The incident gave rise to one of the harshest injunctions of the entire Torah: to wipe out in due time the name of Amalek from the face of the earth. King Saul failed to comply fully when he had a decisive military edge over the Amalekites and the lapse in his obedience to God’s demand cost him his throne. Deuteronomy alone makes clear the gravity of Amalek’s crime. Without fear of God, Amalek had spurned the most basic tenets of human decency. To savage the least threatening and most innocent members of society placed Amalek beyond the pale of humanity. If Israel stands for the ultimate dominion of human virtue, Amalek symbolizes the darkness of the human heart. The contest never ends because our hearts remain divided.

Memory is the lifeblood of Jewish being. No word in the Hebrew language rings with greater resonance than “zakhor.” A flood of associations come to mind. We are bidden in the Ten Commandments to “remember (zakhor) the sabbath day and keep it holy (Exodus 20:8).” Moses adjures Israel in his great poetic peroration to place memory at the center of their consciousness: “Remember (zakhor) the days, consider the years of ages past; ask your father, he will inform you, your elders, they will tell you (Deuteronomy 32:7).”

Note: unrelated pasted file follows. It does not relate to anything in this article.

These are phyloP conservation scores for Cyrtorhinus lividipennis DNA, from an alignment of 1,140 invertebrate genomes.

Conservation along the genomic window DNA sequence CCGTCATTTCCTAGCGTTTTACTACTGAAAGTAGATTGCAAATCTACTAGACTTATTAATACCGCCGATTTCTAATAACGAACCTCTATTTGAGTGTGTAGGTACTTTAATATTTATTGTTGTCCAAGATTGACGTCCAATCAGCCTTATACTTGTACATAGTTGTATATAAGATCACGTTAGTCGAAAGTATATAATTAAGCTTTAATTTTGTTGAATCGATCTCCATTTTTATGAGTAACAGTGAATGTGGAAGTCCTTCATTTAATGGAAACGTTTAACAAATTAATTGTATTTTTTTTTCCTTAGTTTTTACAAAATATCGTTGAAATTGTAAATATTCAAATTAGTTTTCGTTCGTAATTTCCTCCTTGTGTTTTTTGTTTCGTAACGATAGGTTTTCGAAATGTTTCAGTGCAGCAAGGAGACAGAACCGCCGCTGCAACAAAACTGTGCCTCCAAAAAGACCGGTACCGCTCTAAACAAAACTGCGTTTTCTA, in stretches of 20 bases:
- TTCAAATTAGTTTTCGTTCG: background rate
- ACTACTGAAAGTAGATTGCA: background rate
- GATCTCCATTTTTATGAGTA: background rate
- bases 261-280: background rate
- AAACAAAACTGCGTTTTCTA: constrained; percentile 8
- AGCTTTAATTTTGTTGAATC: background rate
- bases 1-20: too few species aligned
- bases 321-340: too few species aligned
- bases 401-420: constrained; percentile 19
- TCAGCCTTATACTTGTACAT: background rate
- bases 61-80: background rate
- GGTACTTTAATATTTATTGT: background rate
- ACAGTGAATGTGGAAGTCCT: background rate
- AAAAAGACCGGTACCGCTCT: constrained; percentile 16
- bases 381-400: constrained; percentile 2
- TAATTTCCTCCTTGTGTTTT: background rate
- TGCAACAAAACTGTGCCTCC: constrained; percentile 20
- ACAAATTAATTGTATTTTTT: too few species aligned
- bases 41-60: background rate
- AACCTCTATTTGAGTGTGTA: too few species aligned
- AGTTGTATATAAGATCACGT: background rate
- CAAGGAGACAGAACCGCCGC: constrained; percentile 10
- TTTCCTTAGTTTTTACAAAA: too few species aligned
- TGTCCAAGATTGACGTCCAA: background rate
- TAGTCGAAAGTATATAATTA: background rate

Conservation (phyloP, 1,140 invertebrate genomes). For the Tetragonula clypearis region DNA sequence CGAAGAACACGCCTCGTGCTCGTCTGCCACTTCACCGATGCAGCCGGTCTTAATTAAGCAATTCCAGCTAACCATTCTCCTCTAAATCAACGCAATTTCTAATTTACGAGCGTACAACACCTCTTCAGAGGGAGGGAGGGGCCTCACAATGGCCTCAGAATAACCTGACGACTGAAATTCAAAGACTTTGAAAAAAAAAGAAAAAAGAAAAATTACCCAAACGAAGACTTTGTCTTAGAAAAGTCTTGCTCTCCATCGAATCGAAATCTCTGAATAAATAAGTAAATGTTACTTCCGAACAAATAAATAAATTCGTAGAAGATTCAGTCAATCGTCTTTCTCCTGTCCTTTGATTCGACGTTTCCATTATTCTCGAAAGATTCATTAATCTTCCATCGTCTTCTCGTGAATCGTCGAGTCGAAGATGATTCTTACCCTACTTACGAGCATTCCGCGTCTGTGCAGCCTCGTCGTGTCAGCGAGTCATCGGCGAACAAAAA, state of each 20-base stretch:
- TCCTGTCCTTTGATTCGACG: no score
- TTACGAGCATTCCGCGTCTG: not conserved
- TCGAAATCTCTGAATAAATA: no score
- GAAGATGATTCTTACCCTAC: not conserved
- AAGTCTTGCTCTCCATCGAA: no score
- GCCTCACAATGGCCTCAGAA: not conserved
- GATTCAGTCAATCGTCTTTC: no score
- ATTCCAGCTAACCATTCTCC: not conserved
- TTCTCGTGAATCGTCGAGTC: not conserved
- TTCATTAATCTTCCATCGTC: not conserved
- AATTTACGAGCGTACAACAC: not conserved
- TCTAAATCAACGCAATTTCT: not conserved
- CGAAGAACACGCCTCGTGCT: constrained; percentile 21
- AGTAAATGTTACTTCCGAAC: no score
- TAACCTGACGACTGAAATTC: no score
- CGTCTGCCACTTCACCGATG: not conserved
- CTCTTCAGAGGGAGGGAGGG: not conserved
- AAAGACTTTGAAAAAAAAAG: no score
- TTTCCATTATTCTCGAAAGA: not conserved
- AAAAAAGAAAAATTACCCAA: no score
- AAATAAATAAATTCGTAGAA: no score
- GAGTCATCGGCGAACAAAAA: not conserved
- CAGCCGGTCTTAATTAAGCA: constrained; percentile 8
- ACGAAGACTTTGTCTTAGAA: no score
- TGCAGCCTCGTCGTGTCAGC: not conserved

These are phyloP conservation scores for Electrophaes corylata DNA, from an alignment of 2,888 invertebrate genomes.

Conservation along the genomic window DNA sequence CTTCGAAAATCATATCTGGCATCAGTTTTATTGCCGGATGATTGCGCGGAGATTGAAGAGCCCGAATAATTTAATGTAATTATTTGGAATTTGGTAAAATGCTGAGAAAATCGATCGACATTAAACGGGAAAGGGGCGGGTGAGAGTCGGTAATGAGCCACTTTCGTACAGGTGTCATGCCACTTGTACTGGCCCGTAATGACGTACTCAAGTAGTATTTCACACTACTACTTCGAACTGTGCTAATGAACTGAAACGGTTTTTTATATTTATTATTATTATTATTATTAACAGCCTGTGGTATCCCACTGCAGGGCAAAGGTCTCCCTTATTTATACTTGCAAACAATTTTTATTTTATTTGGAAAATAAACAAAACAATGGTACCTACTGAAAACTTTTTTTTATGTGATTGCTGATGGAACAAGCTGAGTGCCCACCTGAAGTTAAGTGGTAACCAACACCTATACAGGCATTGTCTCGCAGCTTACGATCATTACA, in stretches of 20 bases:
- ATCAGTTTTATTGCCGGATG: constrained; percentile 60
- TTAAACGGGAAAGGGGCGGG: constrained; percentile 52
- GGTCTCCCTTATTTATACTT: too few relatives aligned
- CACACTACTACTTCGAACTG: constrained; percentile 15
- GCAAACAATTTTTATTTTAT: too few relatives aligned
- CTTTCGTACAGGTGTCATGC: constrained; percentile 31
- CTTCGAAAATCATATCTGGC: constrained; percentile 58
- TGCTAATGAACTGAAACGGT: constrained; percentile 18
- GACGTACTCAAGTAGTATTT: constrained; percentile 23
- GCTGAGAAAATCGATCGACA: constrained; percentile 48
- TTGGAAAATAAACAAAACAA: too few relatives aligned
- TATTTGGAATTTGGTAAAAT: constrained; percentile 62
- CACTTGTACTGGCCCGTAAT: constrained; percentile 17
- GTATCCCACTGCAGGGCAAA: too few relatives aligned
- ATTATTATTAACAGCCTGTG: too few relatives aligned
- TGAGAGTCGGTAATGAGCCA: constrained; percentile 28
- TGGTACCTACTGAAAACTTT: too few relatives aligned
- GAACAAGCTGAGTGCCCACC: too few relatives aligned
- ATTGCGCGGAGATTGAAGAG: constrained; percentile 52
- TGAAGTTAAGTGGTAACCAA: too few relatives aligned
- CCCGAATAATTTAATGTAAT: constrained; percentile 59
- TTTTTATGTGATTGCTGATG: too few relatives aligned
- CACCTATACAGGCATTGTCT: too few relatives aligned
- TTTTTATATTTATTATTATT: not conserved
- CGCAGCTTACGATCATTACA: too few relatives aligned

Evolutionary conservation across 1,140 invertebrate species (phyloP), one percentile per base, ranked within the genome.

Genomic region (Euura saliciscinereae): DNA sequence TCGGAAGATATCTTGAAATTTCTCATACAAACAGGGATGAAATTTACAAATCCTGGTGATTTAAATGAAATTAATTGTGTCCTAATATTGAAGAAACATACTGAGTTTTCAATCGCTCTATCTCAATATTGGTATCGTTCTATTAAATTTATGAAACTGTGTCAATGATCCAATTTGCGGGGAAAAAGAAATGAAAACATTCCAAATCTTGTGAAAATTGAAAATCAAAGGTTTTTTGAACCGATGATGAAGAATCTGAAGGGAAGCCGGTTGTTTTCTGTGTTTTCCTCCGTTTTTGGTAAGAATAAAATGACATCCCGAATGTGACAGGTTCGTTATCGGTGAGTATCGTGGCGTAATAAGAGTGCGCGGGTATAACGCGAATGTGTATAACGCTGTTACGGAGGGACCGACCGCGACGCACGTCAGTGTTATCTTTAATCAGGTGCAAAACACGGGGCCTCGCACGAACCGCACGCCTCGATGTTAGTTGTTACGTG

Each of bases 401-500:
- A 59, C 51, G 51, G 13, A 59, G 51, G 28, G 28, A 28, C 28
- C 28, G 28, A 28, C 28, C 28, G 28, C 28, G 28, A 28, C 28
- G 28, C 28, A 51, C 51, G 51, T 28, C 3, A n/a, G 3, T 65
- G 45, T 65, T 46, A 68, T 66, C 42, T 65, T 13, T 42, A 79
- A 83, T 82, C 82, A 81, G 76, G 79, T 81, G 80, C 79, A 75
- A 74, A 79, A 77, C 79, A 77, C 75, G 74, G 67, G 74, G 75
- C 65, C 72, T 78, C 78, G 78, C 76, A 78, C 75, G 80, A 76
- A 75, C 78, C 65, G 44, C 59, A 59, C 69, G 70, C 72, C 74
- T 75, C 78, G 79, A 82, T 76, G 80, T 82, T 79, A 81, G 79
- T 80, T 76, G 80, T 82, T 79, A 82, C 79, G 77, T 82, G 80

In truth, Judaism is one long and daring effort to shift the ground of religion from nature to history, from changes in the seasons of the year to turning points in the destiny of the nation.